Sri Lanka’s Hambantota port says how automation, new system improved business
ECONOMYNEXT – A new terminal handling system and moves towards automation has helped Sri Lanka’s Hambantota port improve business, a senior official has said.
Nishantha Gamage, Commercial and Marketing Manager for Hambantota International Port Group (Pvt) Ltd. (HIP), described the port’s progress at two international port industry summits in Singapore recently.
At the Port Maintenance and Facilities Summit 2019, HIP had been a subject of interest during the discussion sessions, where questions had been asked on the methodology used to double the port’s volumes, a statement said.
“I explained that the main factors were improvement of service quality, our zero-accident concept coupled with high productivity, introducing new bulk terminal Operating systems (BTOS) to ensure accuracy of the operation, and a clear marketing strategy to attract new business,” he said.
“I shared our success with the new Terminal Service Agreements signed with major RORO (roll-on, roll-off) partners, as well as the new investment on equipment that enabled us to handle any kind of RORO cargo at HIP.”
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The ‘Public Private Partnership’ with global port operator CMPort was another aspect taken up during the panel discussions, giving Gamage the opportunity to explain how their global partner’s experience and best practices model benefits HIP in its business development and operations.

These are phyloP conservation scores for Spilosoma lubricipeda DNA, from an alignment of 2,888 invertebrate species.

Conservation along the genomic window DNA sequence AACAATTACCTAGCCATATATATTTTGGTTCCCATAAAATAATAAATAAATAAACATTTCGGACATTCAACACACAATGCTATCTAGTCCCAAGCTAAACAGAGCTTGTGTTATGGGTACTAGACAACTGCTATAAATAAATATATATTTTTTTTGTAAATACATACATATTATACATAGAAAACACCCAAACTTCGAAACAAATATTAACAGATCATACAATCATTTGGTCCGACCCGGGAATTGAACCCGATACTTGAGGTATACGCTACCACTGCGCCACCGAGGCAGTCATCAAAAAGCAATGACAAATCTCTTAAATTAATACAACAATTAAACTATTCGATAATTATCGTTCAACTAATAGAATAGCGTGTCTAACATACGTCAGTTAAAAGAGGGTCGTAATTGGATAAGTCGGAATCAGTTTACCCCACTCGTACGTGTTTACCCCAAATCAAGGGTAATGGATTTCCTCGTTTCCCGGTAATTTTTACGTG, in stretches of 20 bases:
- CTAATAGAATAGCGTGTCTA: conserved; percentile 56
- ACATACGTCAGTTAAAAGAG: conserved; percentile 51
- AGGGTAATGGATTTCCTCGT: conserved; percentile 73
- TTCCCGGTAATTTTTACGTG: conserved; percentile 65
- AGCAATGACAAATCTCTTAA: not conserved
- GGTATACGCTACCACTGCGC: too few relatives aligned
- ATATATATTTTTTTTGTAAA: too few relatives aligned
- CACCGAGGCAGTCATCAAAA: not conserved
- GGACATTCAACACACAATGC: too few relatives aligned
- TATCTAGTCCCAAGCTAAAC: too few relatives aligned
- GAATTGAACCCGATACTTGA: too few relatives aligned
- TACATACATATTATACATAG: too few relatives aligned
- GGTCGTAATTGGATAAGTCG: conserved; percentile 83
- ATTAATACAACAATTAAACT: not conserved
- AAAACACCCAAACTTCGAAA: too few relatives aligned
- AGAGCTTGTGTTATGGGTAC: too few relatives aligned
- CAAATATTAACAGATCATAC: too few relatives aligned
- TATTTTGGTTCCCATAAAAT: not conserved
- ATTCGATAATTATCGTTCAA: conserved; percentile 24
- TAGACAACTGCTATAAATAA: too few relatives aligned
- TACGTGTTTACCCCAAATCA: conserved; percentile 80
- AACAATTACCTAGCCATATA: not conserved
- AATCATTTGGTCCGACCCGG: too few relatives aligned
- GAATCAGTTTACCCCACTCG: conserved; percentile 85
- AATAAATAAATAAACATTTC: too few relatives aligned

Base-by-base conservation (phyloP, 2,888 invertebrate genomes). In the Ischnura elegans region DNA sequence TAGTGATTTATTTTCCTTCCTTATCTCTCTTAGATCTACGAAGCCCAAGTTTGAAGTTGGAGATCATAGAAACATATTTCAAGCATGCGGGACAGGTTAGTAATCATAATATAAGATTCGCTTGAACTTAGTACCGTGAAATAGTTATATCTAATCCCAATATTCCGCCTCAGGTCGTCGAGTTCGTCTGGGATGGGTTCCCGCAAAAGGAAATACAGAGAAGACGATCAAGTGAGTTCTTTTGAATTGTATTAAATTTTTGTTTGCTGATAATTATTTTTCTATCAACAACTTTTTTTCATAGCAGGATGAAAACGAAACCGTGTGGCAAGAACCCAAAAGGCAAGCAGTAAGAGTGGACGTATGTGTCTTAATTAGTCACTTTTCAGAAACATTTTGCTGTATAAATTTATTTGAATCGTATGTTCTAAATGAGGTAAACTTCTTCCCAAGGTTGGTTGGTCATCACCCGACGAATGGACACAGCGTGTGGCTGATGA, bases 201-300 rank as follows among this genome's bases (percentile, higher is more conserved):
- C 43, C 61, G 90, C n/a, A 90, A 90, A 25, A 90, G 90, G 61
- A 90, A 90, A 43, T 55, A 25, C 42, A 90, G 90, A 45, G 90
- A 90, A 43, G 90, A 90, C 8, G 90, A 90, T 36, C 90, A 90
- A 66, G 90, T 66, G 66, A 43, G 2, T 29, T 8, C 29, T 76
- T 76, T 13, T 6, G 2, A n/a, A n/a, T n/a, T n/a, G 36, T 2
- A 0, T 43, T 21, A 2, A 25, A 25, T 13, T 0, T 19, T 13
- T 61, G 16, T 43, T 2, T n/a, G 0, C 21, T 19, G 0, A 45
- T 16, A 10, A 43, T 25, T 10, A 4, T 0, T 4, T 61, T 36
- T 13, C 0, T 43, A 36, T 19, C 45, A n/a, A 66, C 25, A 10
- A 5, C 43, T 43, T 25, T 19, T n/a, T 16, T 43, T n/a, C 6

At the Equip Global Port Automation Summit 2019, Gamage had made a presentation on a step-by-step approach to automation in brownfield ports to ensure high operational performance.
He described how Sri Lankan ports such as HIP and Colombo are moving towards automation, with projects like Rubber Tired Gantry electrification and auto gate and ‘remote quality control’.
With the demand increasing for larger container vessels and rising labor costs in developed nations, ports around the world are turning more towards automation in order to maintain their competitive advantage in the industry, the statement said.
“While port automation is a strategy for the long haul and will take time to bear fruit, it is a necessity that cannot be overlooked,” it said.
“Automation would not only help business objectives of faster turnaround times and increased efficiency, but would also increase safety at ports, considerably reducing costs in the long run.
“Automated terminals are capable of providing round the clock service, resulting in a consistency that cannot be achieved by manual operations alone.”
(COLOMBO, 07 October 2019)
Kithmina Hewage- Institute of Policy Studies